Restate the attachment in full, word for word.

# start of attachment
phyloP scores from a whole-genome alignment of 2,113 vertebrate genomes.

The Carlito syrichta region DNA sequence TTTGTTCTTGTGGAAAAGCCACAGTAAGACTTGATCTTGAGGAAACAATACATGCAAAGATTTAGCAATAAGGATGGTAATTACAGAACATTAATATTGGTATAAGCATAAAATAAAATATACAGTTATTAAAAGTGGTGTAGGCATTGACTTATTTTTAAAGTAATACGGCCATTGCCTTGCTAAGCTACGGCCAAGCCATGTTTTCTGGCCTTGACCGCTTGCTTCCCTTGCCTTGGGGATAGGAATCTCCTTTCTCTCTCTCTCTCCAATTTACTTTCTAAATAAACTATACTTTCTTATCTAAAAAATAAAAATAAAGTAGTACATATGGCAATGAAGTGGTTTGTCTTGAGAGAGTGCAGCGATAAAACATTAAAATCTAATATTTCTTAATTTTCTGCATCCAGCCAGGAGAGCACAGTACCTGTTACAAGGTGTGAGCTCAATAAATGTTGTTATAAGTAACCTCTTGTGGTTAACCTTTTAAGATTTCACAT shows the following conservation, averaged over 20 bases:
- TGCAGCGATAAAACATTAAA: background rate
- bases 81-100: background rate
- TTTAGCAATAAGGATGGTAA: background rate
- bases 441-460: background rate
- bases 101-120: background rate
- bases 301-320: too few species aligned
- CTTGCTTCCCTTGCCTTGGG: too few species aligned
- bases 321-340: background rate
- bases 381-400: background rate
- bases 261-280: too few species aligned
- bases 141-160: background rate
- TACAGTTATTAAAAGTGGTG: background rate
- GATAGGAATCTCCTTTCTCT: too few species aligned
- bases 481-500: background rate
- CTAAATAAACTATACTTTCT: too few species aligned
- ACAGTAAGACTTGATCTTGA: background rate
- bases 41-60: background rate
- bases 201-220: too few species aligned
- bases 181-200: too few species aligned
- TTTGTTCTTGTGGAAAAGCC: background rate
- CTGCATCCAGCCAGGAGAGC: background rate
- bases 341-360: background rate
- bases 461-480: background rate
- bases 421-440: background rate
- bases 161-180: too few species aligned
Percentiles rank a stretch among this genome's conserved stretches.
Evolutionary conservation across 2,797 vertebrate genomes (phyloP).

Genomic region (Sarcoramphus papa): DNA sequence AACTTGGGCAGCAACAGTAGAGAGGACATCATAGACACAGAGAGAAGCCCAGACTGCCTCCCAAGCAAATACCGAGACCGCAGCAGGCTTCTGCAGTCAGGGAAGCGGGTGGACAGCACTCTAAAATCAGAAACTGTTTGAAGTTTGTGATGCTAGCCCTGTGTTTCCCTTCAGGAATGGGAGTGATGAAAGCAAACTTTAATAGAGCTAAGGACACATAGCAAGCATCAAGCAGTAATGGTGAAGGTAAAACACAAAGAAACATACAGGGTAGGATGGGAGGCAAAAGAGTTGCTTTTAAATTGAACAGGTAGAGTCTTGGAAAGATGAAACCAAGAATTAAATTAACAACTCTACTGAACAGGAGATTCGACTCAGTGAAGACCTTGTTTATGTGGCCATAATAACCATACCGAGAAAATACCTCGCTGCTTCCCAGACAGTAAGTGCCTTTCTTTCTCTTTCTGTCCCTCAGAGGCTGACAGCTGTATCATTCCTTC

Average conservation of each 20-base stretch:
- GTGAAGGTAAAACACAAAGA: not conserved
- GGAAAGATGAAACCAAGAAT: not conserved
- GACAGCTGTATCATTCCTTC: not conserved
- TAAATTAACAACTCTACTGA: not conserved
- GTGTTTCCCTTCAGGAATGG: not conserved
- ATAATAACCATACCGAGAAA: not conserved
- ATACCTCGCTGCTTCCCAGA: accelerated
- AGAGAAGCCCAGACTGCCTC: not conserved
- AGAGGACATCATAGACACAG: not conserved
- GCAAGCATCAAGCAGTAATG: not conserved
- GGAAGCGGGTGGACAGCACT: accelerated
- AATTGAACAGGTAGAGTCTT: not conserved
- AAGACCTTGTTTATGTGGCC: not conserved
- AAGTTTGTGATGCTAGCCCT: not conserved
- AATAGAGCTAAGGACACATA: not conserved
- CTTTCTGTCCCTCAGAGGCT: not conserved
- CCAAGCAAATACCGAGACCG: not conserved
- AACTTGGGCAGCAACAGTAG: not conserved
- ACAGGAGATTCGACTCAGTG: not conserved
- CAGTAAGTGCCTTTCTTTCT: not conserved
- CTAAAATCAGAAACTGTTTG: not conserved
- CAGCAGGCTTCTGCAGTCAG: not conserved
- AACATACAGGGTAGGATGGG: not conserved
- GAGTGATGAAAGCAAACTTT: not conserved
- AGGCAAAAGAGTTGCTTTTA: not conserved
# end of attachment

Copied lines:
phyloP scores from a whole-genome alignment of 2,113 vertebrate genomes.

The Carlito syrichta region DNA sequence TTTGTTCTTGTGGAAAAGCCACAGTAAGACTTGATCTTGAGGAAACAATACATGCAAAGATTTAGCAATAAGGATGGTAATTACAGAACATTAATATTGGTATAAGCATAAAATAAAATATACAGTTATTAAAAGTGGTGTAGGCATTGACTTATTTTTAAAGTAATACGGCCATTGCCTTGCTAAGCTACGGCCAAGCCATGTTTTCTGGCCTTGACCGCTTGCTTCCCTTGCCTTGGGGATAGGAATCTCCTTTCTCTCTCTCTCTCCAATTTACTTTCTAAATAAACTATACTTTCTTATCTAAAAAATAAAAATAAAGTAGTACATATGGCAATGAAGTGGTTTGTCTTGAGAGAGTGCAGCGATAAAACATTAAAATCTAATATTTCTTAATTTTCTGCATCCAGCCAGGAGAGCACAGTACCTGTTACAAGGTGTGAGCTCAATAAATGTTGTTATAAGTAACCTCTTGTGGTTAACCTTTTAAGATTTCACAT shows the following conservation, averaged over 20 bases:
- TGCAGCGATAAAACATTAAA: background rate
- bases 81-100: background rate
- TTTAGCAATAAGGATGGTAA: background rate
- bases 441-460: background rate
- bases 101-120: background rate
- bases 301-320: too few species aligned
- CTTGCTTCCCTTGCCTTGGG: too few species aligned
- bases 321-340: background rate
- bases 381-400: background rate
- bases 261-280: too few species aligned
- bases 141-160: background rate
- TACAGTTATTAAAAGTGGTG: background rate
- GATAGGAATCTCCTTTCTCT: too few species aligned
- bases 481-500: background rate
- CTAAATAAACTATACTTTCT: too few species aligned
- ACAGTAAGACTTGATCTTGA: background rate
- bases 41-60: background rate
- bases 201-220: too few species aligned
- bases 181-200: too few species aligned
- TTTGTTCTTGTGGAAAAGCC: background rate
- CTGCATCCAGCCAGGAGAGC: background rate
- bases 341-360: background rate
- bases 461-480: background rate
- bases 421-440: background rate
- bases 161-180: too few species aligned
Percentiles rank a stretch among this genome's conserved stretches.
Evolutionary conservation across 2,797 vertebrate genomes (phyloP).

Genomic region (Sarcoramphus papa): DNA sequence AACTTGGGCAGCAACAGTAGAGAGGACATCATAGACACAGAGAGAAGCCCAGACTGCCTCCCAAGCAAATACCGAGACCGCAGCAGGCTTCTGCAGTCAGGGAAGCGGGTGGACAGCACTCTAAAATCAGAAACTGTTTGAAGTTTGTGATGCTAGCCCTGTGTTTCCCTTCAGGAATGGGAGTGATGAAAGCAAACTTTAATAGAGCTAAGGACACATAGCAAGCATCAAGCAGTAATGGTGAAGGTAAAACACAAAGAAACATACAGGGTAGGATGGGAGGCAAAAGAGTTGCTTTTAAATTGAACAGGTAGAGTCTTGGAAAGATGAAACCAAGAATTAAATTAACAACTCTACTGAACAGGAGATTCGACTCAGTGAAGACCTTGTTTATGTGGCCATAATAACCATACCGAGAAAATACCTCGCTGCTTCCCAGACAGTAAGTGCCTTTCTTTCTCTTTCTGTCCCTCAGAGGCTGACAGCTGTATCATTCCTTC

Average conservation of each 20-base stretch:
- GTGAAGGTAAAACACAAAGA: not conserved
- GGAAAGATGAAACCAAGAAT: not conserved
- GACAGCTGTATCATTCCTTC: not conserved
- TAAATTAACAACTCTACTGA: not conserved
- GTGTTTCCCTTCAGGAATGG: not conserved
- ATAATAACCATACCGAGAAA: not conserved
- ATACCTCGCTGCTTCCCAGA: accelerated
- AGAGAAGCCCAGACTGCCTC: not conserved
- AGAGGACATCATAGACACAG: not conserved
- GCAAGCATCAAGCAGTAATG: not conserved
- GGAAGCGGGTGGACAGCACT: accelerated
- AATTGAACAGGTAGAGTCTT: not conserved
- AAGACCTTGTTTATGTGGCC: not conserved
- AAGTTTGTGATGCTAGCCCT: not conserved
- AATAGAGCTAAGGACACATA: not conserved
- CTTTCTGTCCCTCAGAGGCT: not conserved
- CCAAGCAAATACCGAGACCG: not conserved
- AACTTGGGCAGCAACAGTAG: not conserved
- ACAGGAGATTCGACTCAGTG: not conserved
- CAGTAAGTGCCTTTCTTTCT: not conserved
- CTAAAATCAGAAACTGTTTG: not conserved
- CAGCAGGCTTCTGCAGTCAG: not conserved
- AACATACAGGGTAGGATGGG: not conserved
- GAGTGATGAAAGCAAACTTT: not conserved
- AGGCAAAAGAGTTGCTTTTA: not conserved